Unnecto's latest smartphone isn't the best or the prettiest, but it serves a purpose not many other US phones bother with.
The sub-$200 smartphone market has never been more interesting than it is right now. We've seen impressive offerings from manufacturers big and small over the past year, and news that Qualcomm will be partnering with Cyanogen for the next wave of QRD offerings means the software is about to get a lot less awful for a lot of these inexpensive devices.
That doesn't mean the current offerings aren't compelling, and there's no greater example of this than the latest from Unnecto. The Air 5.5 is a surprisingly functional $169 smartphone built to be sold as a dual-SIM smartphone in the US, but it's not totally clear whether or not that's something useful here yet.
With few exceptions, US smartphones are a single SIM affair. You pick from one of the major or regional carriers, and for however long your agreement lasts you're stuck with that carrier. While we're starting to see more and more of the inexpensive, month-to-month plans across the US, it's still pretty far from normal — which is weird when you consider how divided carrier coverage often is across the US.
Here on the East Coast, for example, I can drive for an hour in just about any direction and find areas where T-Mobile flat out stops, Verizon falters, Sprint gives up, and AT&T just doesn't exist, while at least one of the other carriers is perfectly usable. The biggest reason dual-SIM tech isn't necessarily useful in the US is the prevalence of CDMA networks that aren't at all like the GSM networks we traditionally see being capable of this use case, and that's exactly what we see with the Unnecto Air 5.5.
If you're in need of a dual-SIM phone for jumping between AT&T, T-Mobile, Cricket, or any of the smaller regional networks in the US, this phone will get you what you want. The hardware itself is fairly unassuming, in fact it looks like it came from the same Chinese generic manufacturer responsible for the Yu Yureka, only this phone is using MediaTek's less powerful MT6582 processor with a 5.5-inch 720p display. This phone sits in a class with the 2015 Moto E when it comes to price and capabilities, and as a result adds some valuable inches to the screen size for those who value watching movies or playing games on their phone. The 13MP camera in the back and 5MP camera in the front fill out the specs sheet nicely, and the option to expand storage through microSD or replace the 2500mAh battery my sliding the back cover off is appealing as well.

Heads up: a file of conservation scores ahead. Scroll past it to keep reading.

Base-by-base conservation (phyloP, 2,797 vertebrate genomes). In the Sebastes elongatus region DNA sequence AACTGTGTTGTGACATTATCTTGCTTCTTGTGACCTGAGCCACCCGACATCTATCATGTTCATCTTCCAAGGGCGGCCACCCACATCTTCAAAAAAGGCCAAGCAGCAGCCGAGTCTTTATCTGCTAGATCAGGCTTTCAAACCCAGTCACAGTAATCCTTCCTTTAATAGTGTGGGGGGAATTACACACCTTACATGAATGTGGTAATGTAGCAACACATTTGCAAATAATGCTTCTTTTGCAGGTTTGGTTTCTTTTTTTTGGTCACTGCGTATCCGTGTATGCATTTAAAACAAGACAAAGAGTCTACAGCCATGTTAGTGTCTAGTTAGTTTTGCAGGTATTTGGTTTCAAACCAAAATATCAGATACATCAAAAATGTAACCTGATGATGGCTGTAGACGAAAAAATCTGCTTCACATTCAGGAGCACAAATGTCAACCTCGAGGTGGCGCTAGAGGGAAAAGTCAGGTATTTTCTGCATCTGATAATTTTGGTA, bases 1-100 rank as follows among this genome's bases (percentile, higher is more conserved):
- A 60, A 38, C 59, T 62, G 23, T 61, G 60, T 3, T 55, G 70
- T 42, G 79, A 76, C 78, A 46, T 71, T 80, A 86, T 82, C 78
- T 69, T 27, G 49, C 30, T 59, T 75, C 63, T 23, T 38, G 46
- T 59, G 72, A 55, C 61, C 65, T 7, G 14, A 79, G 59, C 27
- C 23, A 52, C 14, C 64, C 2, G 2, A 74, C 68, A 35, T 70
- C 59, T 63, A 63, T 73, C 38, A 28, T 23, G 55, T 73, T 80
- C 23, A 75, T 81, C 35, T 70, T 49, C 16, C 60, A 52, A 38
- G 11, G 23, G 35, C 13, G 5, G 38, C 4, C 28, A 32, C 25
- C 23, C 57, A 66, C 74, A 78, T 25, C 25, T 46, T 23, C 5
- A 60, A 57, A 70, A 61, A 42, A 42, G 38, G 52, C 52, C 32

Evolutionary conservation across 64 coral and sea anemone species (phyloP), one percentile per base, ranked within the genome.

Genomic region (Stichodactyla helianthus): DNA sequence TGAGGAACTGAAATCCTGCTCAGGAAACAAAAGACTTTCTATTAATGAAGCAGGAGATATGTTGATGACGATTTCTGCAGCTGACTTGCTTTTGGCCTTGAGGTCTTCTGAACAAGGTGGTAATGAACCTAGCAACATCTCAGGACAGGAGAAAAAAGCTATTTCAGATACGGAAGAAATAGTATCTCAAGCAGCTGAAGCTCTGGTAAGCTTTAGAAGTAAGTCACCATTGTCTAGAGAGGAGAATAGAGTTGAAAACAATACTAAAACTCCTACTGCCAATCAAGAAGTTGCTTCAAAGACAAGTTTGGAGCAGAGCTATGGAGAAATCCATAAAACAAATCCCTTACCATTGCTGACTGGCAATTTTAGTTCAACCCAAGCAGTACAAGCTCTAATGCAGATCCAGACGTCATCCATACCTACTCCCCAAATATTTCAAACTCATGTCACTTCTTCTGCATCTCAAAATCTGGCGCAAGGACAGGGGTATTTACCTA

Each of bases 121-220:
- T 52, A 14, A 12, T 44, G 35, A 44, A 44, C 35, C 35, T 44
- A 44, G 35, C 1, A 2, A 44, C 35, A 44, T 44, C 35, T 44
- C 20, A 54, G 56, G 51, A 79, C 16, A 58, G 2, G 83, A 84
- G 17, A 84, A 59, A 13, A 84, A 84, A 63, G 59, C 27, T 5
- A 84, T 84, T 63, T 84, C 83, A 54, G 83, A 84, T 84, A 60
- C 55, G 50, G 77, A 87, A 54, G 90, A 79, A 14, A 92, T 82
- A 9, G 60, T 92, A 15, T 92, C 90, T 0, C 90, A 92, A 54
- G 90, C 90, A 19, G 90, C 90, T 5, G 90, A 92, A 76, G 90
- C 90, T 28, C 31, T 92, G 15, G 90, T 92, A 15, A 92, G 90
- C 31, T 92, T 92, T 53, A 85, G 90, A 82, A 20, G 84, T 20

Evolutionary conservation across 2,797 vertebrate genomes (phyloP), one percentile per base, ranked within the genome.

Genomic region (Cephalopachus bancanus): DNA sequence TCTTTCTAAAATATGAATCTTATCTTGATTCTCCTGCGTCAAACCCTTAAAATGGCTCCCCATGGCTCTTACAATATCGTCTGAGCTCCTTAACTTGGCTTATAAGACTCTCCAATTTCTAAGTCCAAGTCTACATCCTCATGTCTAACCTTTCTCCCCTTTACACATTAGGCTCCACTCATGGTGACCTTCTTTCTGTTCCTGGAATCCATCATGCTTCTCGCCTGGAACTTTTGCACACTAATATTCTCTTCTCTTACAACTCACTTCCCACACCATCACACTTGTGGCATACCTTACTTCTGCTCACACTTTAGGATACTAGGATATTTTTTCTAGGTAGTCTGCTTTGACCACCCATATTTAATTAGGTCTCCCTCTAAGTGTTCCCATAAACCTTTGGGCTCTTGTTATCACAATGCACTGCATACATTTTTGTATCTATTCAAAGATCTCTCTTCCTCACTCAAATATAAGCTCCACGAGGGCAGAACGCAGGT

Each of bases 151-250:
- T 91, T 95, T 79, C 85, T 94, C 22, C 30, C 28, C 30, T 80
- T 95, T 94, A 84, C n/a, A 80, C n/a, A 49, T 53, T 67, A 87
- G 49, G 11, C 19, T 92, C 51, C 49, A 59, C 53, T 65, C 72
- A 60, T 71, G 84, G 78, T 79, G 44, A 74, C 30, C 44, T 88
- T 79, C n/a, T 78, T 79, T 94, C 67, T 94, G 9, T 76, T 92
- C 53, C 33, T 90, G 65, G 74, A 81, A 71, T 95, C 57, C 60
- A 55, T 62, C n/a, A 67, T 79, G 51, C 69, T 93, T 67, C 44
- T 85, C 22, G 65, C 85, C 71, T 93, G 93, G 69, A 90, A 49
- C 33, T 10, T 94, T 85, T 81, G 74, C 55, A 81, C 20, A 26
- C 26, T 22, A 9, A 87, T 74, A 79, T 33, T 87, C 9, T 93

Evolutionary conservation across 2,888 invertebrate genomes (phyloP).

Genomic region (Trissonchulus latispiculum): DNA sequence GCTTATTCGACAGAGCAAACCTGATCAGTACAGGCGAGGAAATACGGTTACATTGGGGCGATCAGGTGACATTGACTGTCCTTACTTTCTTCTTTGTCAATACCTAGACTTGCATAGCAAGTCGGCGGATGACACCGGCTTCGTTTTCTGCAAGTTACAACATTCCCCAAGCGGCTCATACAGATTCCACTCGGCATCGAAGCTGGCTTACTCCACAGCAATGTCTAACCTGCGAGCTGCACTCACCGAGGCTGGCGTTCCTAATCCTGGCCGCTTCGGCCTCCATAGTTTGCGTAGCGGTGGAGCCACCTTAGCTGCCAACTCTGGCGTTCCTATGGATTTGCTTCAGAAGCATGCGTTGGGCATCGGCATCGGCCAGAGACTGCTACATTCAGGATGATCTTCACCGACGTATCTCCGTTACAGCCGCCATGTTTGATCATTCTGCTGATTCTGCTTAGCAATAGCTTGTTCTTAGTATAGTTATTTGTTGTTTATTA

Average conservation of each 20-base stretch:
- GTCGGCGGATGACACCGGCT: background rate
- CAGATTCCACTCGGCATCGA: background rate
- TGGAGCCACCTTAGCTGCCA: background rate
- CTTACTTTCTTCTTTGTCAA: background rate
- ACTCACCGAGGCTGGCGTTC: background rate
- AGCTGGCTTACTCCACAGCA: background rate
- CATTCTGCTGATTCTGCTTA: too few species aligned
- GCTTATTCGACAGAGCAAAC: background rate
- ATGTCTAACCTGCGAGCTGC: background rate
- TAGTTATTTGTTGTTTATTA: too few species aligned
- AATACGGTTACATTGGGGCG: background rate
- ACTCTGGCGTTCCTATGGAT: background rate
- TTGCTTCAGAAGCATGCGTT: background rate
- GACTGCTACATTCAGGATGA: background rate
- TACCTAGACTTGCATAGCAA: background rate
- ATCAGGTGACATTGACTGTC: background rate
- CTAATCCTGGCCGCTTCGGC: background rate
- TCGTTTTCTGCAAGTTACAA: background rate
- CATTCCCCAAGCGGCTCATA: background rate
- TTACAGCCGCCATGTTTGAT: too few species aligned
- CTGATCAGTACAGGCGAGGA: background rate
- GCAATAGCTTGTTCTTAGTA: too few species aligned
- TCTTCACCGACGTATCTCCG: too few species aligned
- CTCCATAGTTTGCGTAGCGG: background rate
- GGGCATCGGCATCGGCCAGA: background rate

Where things tend to get a little less fun, as is often the case with these phones, is the software. Android 4.4.2 sits on the Unnecto Air 5.5 with a couple of basic modifications, like a ring-launch lock screen and custom camera app, but the overall experience feels a little clumsy. Everything about the UI feels like a QRD, and not necessarily in a good way.
The camera app is far too aggressive when using auto flash, and the icons are small enough that missing the option you want happens frequently. Settings contains a curious tool for automatically powering off and on this phone, which works exactly like an alarm system only with the ability to turn your phone on at 6AM. The rest of the experience was smooth enough to be enjoyable and large apps loaded with little wait time, but the phone is clearly in need of the 60fps smoothness offered in more recent versions of Android — which we're told is on the way sometime this year.
The one big thing Unnecto has going for it in the Air 5.5 is the dual-SIM functionality, which is managed by an app on the phone for convenient switching to and from the desired networks. Getting that feature in a $170 phone that isn't painful to use is a big deal, especially if your commute takes across multiple networks with gaps in functionality. If that describes you, this could be well worth a closer look.